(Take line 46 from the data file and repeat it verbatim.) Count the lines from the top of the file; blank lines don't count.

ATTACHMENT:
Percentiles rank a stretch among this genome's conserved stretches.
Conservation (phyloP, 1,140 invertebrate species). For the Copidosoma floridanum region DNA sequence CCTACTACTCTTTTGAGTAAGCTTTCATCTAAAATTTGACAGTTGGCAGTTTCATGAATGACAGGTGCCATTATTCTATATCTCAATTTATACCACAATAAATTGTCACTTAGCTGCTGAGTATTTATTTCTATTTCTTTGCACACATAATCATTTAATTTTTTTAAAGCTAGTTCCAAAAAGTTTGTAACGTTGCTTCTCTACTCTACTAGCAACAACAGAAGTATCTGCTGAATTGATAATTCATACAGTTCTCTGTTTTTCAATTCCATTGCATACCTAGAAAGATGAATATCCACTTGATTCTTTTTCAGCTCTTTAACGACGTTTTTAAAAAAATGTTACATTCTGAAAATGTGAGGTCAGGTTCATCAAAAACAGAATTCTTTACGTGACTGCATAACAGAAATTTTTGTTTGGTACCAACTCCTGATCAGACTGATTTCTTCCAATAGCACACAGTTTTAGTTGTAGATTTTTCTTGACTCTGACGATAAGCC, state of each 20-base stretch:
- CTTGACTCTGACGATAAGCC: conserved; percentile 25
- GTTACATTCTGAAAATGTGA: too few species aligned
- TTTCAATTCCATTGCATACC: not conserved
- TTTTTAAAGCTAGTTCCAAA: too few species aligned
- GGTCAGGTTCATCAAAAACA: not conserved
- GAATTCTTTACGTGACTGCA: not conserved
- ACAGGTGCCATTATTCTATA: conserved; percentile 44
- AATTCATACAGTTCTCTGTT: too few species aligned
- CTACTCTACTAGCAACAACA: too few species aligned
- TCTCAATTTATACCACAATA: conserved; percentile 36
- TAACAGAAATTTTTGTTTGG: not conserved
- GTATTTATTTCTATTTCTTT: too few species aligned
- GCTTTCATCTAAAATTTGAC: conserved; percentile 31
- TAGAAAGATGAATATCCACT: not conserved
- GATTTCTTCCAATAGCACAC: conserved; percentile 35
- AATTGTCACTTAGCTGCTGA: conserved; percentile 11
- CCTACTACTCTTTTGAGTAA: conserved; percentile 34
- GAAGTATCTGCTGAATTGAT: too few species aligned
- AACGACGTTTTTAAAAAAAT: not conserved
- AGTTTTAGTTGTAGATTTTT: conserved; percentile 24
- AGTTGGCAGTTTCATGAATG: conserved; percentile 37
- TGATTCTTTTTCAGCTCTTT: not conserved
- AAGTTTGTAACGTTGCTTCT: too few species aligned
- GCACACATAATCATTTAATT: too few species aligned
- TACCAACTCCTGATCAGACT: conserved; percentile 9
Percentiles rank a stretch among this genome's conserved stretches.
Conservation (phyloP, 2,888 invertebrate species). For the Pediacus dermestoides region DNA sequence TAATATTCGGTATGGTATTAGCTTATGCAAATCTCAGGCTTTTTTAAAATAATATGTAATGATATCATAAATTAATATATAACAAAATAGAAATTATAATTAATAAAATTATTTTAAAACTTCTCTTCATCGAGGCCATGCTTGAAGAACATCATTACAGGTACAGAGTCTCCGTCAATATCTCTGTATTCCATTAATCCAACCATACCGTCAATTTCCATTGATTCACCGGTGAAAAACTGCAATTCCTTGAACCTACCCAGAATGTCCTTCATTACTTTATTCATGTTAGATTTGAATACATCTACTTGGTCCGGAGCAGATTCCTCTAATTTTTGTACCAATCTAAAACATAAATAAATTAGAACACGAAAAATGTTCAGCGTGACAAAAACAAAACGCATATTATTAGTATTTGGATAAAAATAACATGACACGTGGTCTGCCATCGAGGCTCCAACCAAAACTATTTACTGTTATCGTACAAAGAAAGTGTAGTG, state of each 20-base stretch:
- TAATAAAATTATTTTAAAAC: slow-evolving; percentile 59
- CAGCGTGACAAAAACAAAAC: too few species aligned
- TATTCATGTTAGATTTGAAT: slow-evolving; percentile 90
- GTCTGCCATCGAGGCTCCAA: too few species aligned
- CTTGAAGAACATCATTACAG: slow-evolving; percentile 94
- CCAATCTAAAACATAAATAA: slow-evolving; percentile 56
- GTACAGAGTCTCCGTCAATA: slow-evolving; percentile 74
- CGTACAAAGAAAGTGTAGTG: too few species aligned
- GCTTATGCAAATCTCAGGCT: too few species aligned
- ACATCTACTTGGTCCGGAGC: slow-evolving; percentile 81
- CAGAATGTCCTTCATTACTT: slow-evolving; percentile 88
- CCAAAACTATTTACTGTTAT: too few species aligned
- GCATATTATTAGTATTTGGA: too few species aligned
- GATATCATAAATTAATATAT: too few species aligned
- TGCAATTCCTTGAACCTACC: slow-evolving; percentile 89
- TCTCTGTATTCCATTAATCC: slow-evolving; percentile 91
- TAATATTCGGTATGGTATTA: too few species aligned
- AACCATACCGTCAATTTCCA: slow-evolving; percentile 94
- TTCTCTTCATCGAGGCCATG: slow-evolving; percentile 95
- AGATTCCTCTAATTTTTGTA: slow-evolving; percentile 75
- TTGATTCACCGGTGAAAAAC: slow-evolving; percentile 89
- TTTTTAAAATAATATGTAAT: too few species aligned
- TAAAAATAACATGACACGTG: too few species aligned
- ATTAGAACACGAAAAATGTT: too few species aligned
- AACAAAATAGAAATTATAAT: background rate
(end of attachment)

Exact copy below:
- TAATATTCGGTATGGTATTA: too few species aligned